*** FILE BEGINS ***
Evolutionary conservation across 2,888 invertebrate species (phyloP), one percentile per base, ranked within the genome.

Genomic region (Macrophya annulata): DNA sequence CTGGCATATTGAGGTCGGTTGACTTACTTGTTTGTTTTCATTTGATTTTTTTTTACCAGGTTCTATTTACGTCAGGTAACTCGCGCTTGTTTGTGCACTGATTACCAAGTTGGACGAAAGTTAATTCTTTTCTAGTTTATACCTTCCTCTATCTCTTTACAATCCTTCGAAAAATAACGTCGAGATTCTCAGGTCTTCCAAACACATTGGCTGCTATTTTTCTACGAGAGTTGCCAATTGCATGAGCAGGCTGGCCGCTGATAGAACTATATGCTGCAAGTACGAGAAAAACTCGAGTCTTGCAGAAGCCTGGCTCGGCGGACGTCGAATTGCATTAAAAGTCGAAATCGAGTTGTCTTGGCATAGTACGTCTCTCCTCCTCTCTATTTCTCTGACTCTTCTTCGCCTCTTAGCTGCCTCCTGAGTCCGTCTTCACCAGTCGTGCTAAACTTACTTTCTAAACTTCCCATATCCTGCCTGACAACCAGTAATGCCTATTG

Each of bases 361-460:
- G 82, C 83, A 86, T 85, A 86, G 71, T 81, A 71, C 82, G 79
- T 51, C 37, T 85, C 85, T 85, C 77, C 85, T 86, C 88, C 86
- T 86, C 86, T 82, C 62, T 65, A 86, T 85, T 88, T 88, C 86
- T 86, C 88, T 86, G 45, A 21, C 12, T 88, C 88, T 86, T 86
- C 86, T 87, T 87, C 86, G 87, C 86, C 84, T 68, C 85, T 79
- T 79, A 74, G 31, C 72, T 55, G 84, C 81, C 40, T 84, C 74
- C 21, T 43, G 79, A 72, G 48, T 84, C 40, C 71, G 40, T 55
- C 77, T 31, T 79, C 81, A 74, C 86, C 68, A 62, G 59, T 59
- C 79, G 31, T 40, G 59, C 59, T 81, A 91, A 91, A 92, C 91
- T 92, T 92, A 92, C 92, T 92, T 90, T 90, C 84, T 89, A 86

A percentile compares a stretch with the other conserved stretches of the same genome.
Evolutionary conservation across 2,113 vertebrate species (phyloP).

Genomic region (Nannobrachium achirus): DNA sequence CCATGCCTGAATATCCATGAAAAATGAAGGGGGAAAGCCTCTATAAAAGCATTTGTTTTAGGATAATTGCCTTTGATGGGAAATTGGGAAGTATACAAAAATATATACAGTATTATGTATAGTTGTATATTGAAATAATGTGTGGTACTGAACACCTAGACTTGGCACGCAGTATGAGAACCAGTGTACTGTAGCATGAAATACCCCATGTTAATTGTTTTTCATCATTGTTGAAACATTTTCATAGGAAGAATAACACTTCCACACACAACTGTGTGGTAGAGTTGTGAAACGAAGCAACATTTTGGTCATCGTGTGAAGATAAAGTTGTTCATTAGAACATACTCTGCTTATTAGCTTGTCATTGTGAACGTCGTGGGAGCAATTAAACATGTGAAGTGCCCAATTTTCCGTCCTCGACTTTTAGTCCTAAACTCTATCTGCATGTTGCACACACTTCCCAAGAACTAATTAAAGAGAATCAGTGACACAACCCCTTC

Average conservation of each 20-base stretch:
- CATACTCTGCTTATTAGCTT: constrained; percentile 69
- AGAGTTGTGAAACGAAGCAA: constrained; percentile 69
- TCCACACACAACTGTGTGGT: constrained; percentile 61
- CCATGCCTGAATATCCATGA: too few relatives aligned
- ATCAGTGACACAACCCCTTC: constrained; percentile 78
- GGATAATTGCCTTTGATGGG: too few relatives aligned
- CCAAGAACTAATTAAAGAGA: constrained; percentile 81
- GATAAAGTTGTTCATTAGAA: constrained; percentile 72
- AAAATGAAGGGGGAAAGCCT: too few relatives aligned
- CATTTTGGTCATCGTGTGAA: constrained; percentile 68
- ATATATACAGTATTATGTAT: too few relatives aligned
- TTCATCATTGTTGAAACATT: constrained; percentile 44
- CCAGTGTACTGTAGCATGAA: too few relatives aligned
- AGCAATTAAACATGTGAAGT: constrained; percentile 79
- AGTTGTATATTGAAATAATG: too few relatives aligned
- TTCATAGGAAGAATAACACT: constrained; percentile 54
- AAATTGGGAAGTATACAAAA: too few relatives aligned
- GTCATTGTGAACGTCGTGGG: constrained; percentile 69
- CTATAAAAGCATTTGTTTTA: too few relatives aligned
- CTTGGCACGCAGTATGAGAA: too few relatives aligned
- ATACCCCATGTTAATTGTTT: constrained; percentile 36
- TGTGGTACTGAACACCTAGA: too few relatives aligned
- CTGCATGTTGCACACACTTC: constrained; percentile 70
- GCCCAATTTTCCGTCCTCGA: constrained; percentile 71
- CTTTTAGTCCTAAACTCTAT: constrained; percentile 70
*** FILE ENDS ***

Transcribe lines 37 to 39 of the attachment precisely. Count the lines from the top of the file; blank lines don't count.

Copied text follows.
- CTTGGCACGCAGTATGAGAA: too few relatives aligned
- ATACCCCATGTTAATTGTTT: constrained; percentile 36
- TGTGGTACTGAACACCTAGA: too few relatives aligned